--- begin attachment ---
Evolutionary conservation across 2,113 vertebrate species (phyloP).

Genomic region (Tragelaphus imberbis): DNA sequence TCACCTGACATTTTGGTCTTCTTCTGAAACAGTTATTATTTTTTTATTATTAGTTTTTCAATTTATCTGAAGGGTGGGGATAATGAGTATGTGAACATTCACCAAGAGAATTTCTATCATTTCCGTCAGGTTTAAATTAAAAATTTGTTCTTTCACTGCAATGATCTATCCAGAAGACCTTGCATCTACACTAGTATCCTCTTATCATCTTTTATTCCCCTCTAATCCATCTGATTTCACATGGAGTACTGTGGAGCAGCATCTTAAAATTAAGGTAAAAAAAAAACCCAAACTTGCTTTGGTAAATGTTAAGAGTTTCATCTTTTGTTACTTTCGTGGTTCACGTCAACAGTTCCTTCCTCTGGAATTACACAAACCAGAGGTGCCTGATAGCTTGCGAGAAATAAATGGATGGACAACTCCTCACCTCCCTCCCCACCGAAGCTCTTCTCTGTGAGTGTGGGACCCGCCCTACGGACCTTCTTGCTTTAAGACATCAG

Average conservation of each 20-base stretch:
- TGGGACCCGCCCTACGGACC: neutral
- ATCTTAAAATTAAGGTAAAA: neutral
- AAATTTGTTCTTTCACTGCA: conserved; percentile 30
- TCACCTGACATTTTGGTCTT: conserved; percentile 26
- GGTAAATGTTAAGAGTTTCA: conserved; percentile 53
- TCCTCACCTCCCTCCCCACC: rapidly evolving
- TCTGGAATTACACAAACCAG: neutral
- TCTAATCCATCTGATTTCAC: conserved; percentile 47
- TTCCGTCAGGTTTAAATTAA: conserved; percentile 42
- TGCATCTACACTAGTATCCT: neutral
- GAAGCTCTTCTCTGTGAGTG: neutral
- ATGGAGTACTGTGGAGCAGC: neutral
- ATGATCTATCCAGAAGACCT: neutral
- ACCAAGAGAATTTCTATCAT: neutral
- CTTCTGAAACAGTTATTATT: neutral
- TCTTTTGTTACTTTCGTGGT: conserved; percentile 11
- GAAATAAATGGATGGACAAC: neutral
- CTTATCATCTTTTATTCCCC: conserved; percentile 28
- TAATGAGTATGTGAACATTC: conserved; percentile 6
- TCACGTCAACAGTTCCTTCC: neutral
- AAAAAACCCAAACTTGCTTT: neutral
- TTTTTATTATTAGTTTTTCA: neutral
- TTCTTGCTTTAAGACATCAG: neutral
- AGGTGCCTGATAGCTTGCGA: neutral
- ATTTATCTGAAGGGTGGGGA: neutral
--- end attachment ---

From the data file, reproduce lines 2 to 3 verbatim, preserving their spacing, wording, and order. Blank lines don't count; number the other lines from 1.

Genomic region (Tragelaphus imberbis): DNA sequence TCACCTGACATTTTGGTCTTCTTCTGAAACAGTTATTATTTTTTTATTATTAGTTTTTCAATTTATCTGAAGGGTGGGGATAATGAGTATGTGAACATTCACCAAGAGAATTTCTATCATTTCCGTCAGGTTTAAATTAAAAATTTGTTCTTTCACTGCAATGATCTATCCAGAAGACCTTGCATCTACACTAGTATCCTCTTATCATCTTTTATTCCCCTCTAATCCATCTGATTTCACATGGAGTACTGTGGAGCAGCATCTTAAAATTAAGGTAAAAAAAAAACCCAAACTTGCTTTGGTAAATGTTAAGAGTTTCATCTTTTGTTACTTTCGTGGTTCACGTCAACAGTTCCTTCCTCTGGAATTACACAAACCAGAGGTGCCTGATAGCTTGCGAGAAATAAATGGATGGACAACTCCTCACCTCCCTCCCCACCGAAGCTCTTCTCTGTGAGTGTGGGACCCGCCCTACGGACCTTCTTGCTTTAAGACATCAG

Average conservation of each 20-base stretch: